It’s that time of year again: the season of the holiday gift guide. And in keeping with tradition, if you’re looking for a present for that special cultural icon of yours (or just someone who reminds you of a certain famous face), Flavorwire has you covered. Here are our gift recommendations for some of the year’s biggest names in culture, whether they be naughty, nice, or lurking somewhere in …Read More
Any other bride would panic if the stretch limo carrying her to her wedding got stuck en route, too long to make a tight turn on a narrow country road. Not Justine, though. Her face lights up with perverse glee. She laughs. And we have our first sign that the heroine of Lars von Trier’s Melancholia does not respond to the world around her in precisely the way she’s supposed to.
Running at nearly four hours in this, its two-part, “audience friendly” version (there’s a five-and-half-hour uncut version out there as well), Lars von Trier’s Nymphomaniac is less a disciplined, focused motion picture than an all-you-can-eat buffet where the director overloads his plate, and encourages his audience to do the same. It’s a wandering, freeform exploration of the themes, subjects, and ideas of particular interest to the filmmaker — and sex is among them, certainly, but it doesn’t seem to be his primary focus, or destination.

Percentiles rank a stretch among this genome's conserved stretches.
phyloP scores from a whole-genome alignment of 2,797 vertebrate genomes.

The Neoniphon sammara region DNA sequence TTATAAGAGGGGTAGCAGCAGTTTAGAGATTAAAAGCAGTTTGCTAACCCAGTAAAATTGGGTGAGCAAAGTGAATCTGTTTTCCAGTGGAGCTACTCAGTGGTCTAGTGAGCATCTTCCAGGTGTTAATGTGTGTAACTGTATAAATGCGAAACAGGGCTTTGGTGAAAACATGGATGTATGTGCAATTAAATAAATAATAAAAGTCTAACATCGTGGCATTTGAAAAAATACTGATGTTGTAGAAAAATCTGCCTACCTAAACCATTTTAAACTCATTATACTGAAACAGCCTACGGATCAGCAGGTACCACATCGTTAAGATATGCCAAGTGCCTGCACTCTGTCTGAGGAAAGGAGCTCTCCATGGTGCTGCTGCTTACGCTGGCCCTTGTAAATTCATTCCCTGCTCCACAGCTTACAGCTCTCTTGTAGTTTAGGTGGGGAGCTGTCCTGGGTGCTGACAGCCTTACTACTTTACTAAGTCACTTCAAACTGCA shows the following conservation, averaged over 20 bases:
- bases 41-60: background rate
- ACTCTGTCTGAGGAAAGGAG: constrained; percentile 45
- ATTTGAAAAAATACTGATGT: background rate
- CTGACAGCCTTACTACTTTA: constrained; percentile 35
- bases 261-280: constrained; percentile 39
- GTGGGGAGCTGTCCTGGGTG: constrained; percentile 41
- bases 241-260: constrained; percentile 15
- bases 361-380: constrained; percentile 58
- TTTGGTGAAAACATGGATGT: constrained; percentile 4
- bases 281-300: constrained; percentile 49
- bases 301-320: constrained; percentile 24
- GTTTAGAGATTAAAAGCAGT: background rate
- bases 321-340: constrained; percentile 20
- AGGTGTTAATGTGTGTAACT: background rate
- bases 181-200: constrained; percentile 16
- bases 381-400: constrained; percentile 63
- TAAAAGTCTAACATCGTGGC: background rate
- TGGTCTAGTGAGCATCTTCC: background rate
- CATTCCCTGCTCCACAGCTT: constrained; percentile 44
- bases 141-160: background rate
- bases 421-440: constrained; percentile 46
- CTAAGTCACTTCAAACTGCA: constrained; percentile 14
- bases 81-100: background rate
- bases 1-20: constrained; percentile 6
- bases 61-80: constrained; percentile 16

Stellan Skarsgård may be best known as a European actor bringing elegance and menace to big-budget American films — he’s part of The Avengers world, important to Thor and its recent sequel, he was in David Fincher’s The Girl With the Dragon Tattoo, and he’s been a reliable villain-type-with-layers ever since he was in Good Will Hunting. But Skarsgård’s American career is just the tip of the iceberg. The biggest actor in Sweden, Skarsgård is such an important cultural export that there’s a picture of him at the Stockholm airport next to Sweden’s other touchstones (Abba, Bjorn Borg, Ingmar Bergman, Stieg Larsson, Pippi Longstocking). Perhaps Skarsgård’s most interesting long term-collaboration has come from his work with Danish auteur Lars von Trier: from Breaking the Waves to Melancholia, Skarsgård has been there as an often-bruised and impotent male character, bouncing off the dramatic femmes that populate Von Trier’s world.
At risk of getting all post-Oscar hyperbolic, I have a bit of good news: this is one of the best months for independent movies in a long, long time. Of the 11 films I had the chance to check out in preparation for this month’s indie guide, every single one is at least worth your time, and several are a good deal better than that; they offer a wide range of experiences, from familial comedy to baroque suspense to penetrating documentary to, well, Wes Anderson. (He’s kind of his own experience.) Our many, many recommendations for March movie-going are after the jump.